Link communities R package

A while ago, I wrote about Rob Spencer over at Scaled Innovation‘s implementation of the algorithm for detecting link communities. Today, I am happy to report on another exciting development for the alorithm. Alex Kalinka from the Tomancak lab at the Max Plank Institute (MPI-CBG) has written a great implementation in R, called linkcomm. It is now up on CRAN:

While everything is excellent, the graphics are particularly beautiful – much prettier than our own visualizations – check out the colored link dendrogram plot (from the CRAN website)

And the spatial network layout options are great as well; the various community visualizations are simple, elegant, and very pretty:

The panel on the left shows a 'Spencer circle' layout, while the panel on the right shows a Fruchterman-Reingold layout. From the linkcomm documentation.

In addition, there are many neat features. For example, linkcomm allows you to visualize sub-communities by themselves. Alex has also published an Application Note in Bioinformatics about the implementation, so take a look if you’re interested: (open access).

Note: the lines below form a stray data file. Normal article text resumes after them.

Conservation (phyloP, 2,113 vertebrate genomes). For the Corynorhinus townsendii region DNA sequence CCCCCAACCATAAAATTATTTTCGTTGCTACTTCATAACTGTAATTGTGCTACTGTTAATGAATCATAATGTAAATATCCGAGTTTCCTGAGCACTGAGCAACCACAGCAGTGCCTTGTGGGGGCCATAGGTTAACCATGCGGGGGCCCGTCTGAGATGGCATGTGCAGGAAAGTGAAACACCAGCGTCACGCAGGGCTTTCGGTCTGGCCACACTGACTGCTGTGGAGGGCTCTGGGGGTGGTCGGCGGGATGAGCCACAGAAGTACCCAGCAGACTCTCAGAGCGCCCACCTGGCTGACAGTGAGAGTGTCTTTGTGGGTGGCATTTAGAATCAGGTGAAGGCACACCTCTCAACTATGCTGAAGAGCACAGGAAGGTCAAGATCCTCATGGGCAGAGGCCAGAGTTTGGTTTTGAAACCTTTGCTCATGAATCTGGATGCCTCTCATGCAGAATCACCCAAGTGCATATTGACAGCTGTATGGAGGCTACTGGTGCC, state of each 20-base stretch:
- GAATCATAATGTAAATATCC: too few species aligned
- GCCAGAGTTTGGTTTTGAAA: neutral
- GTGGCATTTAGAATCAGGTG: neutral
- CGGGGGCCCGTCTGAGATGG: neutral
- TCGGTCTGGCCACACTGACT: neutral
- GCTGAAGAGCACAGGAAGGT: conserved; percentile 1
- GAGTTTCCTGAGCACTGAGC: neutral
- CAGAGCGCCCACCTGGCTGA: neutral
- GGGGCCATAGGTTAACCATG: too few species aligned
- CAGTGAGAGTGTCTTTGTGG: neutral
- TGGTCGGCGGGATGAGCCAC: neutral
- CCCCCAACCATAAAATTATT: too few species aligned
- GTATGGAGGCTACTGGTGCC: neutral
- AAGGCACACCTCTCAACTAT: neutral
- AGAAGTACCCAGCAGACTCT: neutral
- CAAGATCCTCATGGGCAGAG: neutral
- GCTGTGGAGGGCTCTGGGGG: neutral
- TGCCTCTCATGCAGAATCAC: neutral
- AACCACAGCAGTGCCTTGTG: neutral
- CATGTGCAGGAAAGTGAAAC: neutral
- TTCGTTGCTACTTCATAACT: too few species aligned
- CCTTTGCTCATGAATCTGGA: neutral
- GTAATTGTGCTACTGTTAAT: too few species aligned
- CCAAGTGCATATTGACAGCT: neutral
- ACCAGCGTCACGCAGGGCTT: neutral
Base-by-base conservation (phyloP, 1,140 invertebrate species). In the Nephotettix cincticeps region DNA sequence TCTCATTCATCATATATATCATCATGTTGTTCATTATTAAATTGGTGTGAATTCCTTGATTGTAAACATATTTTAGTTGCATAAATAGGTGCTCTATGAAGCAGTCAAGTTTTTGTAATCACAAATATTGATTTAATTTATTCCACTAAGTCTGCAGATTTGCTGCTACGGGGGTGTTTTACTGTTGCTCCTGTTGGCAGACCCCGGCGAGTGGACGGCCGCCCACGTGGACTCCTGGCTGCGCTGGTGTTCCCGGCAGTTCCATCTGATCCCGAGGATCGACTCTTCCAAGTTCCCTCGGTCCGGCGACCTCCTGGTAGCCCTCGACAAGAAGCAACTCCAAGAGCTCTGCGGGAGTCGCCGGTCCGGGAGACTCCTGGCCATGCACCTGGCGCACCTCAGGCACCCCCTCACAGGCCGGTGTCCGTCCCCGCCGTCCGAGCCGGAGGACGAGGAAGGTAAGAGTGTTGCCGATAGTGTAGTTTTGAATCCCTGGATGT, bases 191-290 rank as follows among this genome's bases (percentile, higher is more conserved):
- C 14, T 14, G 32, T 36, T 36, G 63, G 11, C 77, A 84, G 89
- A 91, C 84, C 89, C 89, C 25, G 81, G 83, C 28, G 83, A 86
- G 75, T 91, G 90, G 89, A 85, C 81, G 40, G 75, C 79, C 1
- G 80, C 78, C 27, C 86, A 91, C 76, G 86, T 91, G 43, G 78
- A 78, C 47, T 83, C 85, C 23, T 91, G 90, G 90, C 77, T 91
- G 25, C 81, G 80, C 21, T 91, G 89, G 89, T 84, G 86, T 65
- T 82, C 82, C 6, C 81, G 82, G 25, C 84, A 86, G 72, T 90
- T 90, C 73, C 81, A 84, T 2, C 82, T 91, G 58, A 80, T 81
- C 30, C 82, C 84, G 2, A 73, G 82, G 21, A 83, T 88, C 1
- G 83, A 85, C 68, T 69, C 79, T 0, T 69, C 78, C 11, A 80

We also link to the package from our link communities download page.

Tu Vuò Fà L’Americano

I’m excited to leave Boston for a bit to participate in ARS’11: The Third International Workshop on Social Network Analysis, Collaboration Networks and Knowledge diffusion: Theory, Data and Methods. It takes place in Naples, Italy this week, and the speaker line-up looks exciting (despite the fact that they invited me) [1].

Here’s a bit of text from the official description:

ARS’11 International Workshop is a follow up to two very successful previous editions ( ARS’07 and ARS’09) and will be held on June 23-25, 2011 in Naples (Italy).
Collaboration networks attract a lot of attention in many fields and are considered a key element in the advancement and dissemination of knowledge in scientific as well as in socio-economic domains. The workshop has the objective of presenting the most relevant results and recent developments in the areas of Collaboration Networks, Innovation Networks and Knowledge Diffusion.

The workshop also aims to deepen existing scientific cooperation between Social network analysts, to establish new cooperation between researchers, and to provide a forum for exchange of ideas among them.

The workshop topics include:

  • Collaboration theory
  • Analysis of innovation networks in economics environments
  • Sources of collaboration data
  • Social Network Analysis methods for collaboration data


[1] I stole the idea for this elegant, faux self deprecating plug from Aaron Clauset’s blog.